Canadian Prime Minister Stephen Harper visited the Ukrainian capital, Kiev, Saturday to reaffirm Ottawa’s support for Ukraine’s ultra-nationalist, pro-western regime and the US-led drive against Russia.
From Kiev, Harper flew to Germany for the G-7 summit, at which he promised to advocate for the Ukrainian regime—i.e. to join Washington in pressing for no let-up in the economic sanctions, aggressive NATO military deployments, and war threats against Russia.
At a joint press conference with Ukrainian President Petro Poroshenko, Harper declared: “While Ukraine may not have a seat at the (G-7) table, I can assure you, Mr. President, the situation will be very high on Canada’s agenda.”
Earlier in a written statement, Harper again sought to paint Russia as the “aggressor.” Amid renewed fighting in east Ukraine, where much of the population has rebelled against Kiev with Russia’s support, Harper declared:
“Canada strongly condemns Russia’s aggressive actions in Eastern Ukraine and its illegal annexation of Crimea, and will continue to stand with the people of Ukraine in the face of the ongoing violation of the country’s sovereignty and territorial integrity.”
This turns reality on its head. It is the western powers, led by the US and Germany, that have been pushing to detach Ukraine from Russia’s sphere of influence and transform it into a source of cheap labour and natural resources for western imperialism and a staging area for provocations against Russia. In response to the Russian ruling elite’s predictable attempts to counter this existential threat, it is the western powers that have deployed troops on Russia’s borders and battleships in the Black Sea, violating NATO’s earlier pledge that it would not permanently station forces in Eastern Europe.
Canada has long been playing a critical role in the drive to harness Ukraine to the West and to strategically isolate Russia and topple Putin—a campaign that threatens to provoke all-out war between nuclear-armed states.
Harper’s visit to Kiev was the third he has made since the US-orchestrated, fascist-led coup of February 2014 that overthrew Ukraine’s elected president, Victor Yanukovych.
Canada has joined in the NATO deployments on Russia’s borders, sending troops and war planes to the Baltic states and Eastern Europe and warships to the Black Sea. In August, 200 Canadian Armed Forces personnel will deploy to the western Ukraine to provide training, alongside US and British forces, to Ukrainian army and National Guard units.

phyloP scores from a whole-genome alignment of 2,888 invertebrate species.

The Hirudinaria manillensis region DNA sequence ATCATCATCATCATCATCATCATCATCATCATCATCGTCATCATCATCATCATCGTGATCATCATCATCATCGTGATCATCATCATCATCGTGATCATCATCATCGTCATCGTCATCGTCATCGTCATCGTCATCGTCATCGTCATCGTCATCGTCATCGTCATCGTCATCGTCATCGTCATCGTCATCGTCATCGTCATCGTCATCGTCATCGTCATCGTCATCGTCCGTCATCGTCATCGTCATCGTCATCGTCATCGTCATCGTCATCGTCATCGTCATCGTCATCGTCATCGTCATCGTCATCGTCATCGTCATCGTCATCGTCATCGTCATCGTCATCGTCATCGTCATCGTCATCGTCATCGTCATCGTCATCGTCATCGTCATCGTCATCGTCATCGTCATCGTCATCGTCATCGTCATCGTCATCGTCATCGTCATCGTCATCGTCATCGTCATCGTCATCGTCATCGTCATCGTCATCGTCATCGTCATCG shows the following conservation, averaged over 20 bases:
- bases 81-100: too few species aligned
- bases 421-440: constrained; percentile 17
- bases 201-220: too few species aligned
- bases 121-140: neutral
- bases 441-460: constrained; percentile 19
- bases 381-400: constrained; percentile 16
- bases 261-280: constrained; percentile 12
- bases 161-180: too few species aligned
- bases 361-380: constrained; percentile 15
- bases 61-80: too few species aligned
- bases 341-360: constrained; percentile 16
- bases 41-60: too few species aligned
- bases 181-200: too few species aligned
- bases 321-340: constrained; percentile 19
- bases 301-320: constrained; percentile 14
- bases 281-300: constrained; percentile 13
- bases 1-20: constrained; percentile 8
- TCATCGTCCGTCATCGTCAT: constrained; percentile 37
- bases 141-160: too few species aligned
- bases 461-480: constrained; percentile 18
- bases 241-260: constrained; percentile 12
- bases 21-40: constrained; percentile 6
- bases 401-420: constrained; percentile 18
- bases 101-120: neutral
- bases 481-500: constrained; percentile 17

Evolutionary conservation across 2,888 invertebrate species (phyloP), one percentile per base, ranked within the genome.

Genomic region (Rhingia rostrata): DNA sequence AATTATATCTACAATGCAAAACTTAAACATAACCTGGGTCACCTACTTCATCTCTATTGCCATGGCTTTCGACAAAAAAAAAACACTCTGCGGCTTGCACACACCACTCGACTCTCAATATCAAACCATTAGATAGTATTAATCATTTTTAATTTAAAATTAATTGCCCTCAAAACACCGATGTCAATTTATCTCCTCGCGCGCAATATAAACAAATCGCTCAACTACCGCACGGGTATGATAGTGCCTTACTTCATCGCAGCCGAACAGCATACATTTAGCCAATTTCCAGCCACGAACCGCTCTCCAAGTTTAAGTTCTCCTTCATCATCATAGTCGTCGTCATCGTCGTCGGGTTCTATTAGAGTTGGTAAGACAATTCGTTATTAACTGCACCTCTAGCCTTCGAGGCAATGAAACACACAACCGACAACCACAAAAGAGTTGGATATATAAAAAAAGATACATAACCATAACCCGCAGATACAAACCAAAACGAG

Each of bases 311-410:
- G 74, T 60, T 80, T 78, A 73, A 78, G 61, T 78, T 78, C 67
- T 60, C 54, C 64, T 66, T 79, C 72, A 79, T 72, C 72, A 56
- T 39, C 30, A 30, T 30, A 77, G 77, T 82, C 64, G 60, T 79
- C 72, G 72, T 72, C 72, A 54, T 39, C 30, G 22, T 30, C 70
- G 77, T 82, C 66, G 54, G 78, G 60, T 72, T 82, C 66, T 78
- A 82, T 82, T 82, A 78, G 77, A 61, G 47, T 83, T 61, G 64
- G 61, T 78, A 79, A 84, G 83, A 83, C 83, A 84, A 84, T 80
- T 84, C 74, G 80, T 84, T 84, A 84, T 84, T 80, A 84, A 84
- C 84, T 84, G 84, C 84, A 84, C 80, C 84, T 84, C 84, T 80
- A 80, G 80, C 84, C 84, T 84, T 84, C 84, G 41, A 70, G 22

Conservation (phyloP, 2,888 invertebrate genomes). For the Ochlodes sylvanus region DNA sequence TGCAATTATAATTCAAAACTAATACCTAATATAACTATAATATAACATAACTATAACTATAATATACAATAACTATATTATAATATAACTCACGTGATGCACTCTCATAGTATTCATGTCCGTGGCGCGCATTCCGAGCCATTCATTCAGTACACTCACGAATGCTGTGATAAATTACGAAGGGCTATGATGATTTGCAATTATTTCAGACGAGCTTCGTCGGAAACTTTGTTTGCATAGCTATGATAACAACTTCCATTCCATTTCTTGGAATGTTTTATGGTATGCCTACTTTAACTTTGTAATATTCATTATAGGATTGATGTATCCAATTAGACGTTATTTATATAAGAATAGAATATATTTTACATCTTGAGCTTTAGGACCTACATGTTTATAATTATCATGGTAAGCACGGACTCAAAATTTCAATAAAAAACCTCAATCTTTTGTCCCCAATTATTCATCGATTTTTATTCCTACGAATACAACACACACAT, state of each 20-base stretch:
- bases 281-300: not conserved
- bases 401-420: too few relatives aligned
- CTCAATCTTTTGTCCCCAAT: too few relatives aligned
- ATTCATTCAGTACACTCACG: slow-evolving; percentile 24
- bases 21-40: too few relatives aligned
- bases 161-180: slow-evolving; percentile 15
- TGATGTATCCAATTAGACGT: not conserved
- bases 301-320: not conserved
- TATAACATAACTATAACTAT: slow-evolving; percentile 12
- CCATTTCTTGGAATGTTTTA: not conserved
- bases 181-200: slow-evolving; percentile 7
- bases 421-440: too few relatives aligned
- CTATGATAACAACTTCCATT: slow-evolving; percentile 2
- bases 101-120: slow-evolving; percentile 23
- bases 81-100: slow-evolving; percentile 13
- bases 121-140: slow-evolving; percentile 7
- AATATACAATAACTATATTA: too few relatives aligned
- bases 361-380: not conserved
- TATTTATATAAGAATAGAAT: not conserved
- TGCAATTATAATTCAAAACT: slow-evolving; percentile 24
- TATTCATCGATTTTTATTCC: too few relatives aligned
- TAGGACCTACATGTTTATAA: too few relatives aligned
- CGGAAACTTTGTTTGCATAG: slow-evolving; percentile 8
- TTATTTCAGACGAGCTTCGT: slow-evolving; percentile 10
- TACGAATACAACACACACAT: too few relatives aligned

Canada has repeatedly seconded US calls for their European allies to take a more belligerent stance against Russia. At last November’s G-20 meeting, Harper provocatively snubbed Russian Prime Minister Vladimir Putin, telling him “to get out of Ukraine” to accolades from Canadian media.
In Kiev this Saturday, Harper announced plans to provide funding and equipment for a new civil police force. Ottawa will also send a contingent of police officers to Ukraine to train the force and to advise what the media called “other security institutions.” This likely refers to the Kiev regime’s National Guard, which comprises many fighters from ultra-nationalist and outright fascist volunteer militia.
Harper was accompanied on his trip by representatives of the right-wing Ukrainian Canadian Congress and its affiliates, including the Canadian representatives of Army SOS, which is supplying military equipment and weaponry to the Ukrainian army and aligned militias.
While the Harper government claims that it is not providing lethal military equipment to the Kiev regime—in line with current US, EU and NATO policy—Army SOS is doing so, with Ottawa’s encouragement. Through its networks of Canadian volunteers, Army SOS has supplied the Ukrainian Army and its militia allies with uniforms, medical equipment, surveillance technology including drones, and lethal weapons such as parts for sniper rifles.